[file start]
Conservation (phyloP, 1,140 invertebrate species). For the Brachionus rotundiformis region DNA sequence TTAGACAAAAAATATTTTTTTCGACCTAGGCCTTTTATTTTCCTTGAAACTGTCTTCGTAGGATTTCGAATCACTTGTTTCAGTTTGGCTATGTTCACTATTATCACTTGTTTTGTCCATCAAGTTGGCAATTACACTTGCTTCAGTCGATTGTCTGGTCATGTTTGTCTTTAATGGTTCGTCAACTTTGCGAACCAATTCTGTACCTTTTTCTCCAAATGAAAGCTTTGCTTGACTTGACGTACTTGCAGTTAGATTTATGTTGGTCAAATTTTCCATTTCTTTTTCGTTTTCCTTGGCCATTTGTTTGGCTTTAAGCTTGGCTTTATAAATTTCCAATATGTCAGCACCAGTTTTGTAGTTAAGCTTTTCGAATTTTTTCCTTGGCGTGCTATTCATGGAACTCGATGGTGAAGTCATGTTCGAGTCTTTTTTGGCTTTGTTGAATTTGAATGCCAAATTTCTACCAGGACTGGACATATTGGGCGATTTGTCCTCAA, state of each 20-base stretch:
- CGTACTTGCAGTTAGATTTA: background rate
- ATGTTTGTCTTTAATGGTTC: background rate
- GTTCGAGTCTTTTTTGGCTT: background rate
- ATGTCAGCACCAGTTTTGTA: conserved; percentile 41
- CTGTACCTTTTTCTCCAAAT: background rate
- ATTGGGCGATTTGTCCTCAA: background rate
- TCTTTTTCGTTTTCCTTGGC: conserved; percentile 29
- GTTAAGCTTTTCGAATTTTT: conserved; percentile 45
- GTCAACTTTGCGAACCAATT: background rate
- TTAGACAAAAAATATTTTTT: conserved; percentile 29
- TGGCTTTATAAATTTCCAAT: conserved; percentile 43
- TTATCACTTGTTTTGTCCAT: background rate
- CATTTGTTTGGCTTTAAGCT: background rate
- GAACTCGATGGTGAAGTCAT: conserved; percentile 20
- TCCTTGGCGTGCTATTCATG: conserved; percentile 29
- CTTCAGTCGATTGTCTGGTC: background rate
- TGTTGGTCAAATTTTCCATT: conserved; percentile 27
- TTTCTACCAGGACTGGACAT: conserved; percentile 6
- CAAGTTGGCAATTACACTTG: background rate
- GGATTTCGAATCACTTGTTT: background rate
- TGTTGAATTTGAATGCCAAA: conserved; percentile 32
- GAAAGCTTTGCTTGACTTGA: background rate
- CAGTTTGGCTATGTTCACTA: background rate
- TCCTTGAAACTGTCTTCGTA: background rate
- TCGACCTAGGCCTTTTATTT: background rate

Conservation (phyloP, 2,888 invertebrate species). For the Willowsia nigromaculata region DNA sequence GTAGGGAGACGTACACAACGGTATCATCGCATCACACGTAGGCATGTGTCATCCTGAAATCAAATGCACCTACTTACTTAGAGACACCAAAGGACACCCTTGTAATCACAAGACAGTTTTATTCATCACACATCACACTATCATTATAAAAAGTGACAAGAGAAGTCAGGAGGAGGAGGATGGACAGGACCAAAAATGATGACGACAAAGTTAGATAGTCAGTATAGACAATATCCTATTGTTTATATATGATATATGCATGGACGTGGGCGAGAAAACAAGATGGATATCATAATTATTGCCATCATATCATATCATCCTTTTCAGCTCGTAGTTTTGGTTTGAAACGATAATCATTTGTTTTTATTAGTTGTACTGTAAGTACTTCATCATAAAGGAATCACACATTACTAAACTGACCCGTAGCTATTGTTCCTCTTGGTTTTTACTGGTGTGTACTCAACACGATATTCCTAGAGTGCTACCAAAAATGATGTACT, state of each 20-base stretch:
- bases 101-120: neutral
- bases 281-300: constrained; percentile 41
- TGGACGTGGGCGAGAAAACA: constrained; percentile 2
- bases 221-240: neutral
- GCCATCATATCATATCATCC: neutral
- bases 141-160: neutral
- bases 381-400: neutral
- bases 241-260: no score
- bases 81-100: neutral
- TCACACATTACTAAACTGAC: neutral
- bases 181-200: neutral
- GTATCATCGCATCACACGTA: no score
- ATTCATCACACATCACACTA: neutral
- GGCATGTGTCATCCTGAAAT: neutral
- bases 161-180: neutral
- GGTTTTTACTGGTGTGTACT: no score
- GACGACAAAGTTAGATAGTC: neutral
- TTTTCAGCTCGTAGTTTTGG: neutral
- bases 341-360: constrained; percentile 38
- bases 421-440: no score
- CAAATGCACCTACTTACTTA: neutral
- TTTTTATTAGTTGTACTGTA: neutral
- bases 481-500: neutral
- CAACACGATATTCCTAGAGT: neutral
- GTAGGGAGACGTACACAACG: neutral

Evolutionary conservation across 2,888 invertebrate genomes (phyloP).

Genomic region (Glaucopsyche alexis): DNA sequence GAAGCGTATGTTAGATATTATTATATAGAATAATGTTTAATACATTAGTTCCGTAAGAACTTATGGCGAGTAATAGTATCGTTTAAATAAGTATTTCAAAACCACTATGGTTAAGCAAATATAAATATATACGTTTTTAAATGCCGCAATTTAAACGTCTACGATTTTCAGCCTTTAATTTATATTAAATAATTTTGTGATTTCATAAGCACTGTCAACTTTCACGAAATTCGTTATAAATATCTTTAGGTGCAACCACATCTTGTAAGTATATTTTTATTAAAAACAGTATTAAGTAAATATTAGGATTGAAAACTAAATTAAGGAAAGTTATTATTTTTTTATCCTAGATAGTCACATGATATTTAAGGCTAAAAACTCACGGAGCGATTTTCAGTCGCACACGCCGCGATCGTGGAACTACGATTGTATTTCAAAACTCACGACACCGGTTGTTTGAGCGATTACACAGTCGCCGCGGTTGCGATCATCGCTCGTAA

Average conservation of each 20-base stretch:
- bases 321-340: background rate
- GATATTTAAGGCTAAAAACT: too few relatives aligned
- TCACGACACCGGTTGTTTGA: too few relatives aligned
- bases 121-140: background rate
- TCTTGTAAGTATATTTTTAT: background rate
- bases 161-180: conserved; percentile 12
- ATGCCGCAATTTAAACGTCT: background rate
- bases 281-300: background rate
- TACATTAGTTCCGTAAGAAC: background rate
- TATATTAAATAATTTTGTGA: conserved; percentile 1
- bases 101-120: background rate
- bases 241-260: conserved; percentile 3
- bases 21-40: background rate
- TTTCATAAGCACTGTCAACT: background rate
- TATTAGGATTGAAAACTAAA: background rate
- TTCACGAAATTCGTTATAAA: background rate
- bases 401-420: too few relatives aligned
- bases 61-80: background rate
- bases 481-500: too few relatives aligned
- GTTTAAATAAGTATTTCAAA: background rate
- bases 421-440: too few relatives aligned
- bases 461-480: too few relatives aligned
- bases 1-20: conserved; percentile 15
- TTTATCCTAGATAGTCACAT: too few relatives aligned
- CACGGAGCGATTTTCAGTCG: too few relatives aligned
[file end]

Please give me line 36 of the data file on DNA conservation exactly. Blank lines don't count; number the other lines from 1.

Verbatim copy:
- bases 81-100: neutral